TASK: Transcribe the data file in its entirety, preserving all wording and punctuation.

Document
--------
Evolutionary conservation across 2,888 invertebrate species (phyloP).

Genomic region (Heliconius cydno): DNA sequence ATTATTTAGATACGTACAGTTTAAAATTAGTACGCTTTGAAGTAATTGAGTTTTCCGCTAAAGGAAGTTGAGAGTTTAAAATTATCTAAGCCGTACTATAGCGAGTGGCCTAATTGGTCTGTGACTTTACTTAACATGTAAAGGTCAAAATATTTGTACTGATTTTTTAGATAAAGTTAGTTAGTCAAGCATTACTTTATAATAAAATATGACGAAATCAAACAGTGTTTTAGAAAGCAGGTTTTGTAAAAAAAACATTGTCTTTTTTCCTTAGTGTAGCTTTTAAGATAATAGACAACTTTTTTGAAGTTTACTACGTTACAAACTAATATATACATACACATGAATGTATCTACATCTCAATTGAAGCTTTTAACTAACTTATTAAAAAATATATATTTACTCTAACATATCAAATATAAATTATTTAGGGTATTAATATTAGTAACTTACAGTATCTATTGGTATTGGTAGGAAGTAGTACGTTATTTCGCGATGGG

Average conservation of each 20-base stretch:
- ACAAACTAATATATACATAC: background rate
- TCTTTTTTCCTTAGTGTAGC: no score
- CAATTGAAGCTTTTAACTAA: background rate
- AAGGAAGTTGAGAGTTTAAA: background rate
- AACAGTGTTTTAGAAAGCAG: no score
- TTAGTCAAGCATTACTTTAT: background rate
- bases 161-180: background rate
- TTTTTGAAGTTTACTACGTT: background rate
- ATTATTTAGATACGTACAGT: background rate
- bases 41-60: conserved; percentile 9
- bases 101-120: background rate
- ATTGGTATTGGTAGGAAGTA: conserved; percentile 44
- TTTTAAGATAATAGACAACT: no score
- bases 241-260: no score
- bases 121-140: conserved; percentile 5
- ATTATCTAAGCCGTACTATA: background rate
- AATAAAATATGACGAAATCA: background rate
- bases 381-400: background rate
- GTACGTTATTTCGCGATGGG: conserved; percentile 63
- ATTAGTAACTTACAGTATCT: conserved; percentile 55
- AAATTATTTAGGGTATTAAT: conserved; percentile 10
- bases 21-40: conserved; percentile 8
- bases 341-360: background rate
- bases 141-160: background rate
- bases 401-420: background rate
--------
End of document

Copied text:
Evolutionary conservation across 2,888 invertebrate species (phyloP).

Genomic region (Heliconius cydno): DNA sequence ATTATTTAGATACGTACAGTTTAAAATTAGTACGCTTTGAAGTAATTGAGTTTTCCGCTAAAGGAAGTTGAGAGTTTAAAATTATCTAAGCCGTACTATAGCGAGTGGCCTAATTGGTCTGTGACTTTACTTAACATGTAAAGGTCAAAATATTTGTACTGATTTTTTAGATAAAGTTAGTTAGTCAAGCATTACTTTATAATAAAATATGACGAAATCAAACAGTGTTTTAGAAAGCAGGTTTTGTAAAAAAAACATTGTCTTTTTTCCTTAGTGTAGCTTTTAAGATAATAGACAACTTTTTTGAAGTTTACTACGTTACAAACTAATATATACATACACATGAATGTATCTACATCTCAATTGAAGCTTTTAACTAACTTATTAAAAAATATATATTTACTCTAACATATCAAATATAAATTATTTAGGGTATTAATATTAGTAACTTACAGTATCTATTGGTATTGGTAGGAAGTAGTACGTTATTTCGCGATGGG

Average conservation of each 20-base stretch:
- ACAAACTAATATATACATAC: background rate
- TCTTTTTTCCTTAGTGTAGC: no score
- CAATTGAAGCTTTTAACTAA: background rate
- AAGGAAGTTGAGAGTTTAAA: background rate
- AACAGTGTTTTAGAAAGCAG: no score
- TTAGTCAAGCATTACTTTAT: background rate
- bases 161-180: background rate
- TTTTTGAAGTTTACTACGTT: background rate
- ATTATTTAGATACGTACAGT: background rate
- bases 41-60: conserved; percentile 9
- bases 101-120: background rate
- ATTGGTATTGGTAGGAAGTA: conserved; percentile 44
- TTTTAAGATAATAGACAACT: no score
- bases 241-260: no score
- bases 121-140: conserved; percentile 5
- ATTATCTAAGCCGTACTATA: background rate
- AATAAAATATGACGAAATCA: background rate
- bases 381-400: background rate
- GTACGTTATTTCGCGATGGG: conserved; percentile 63
- ATTAGTAACTTACAGTATCT: conserved; percentile 55
- AAATTATTTAGGGTATTAAT: conserved; percentile 10
- bases 21-40: conserved; percentile 8
- bases 341-360: background rate
- bases 141-160: background rate
- bases 401-420: background rate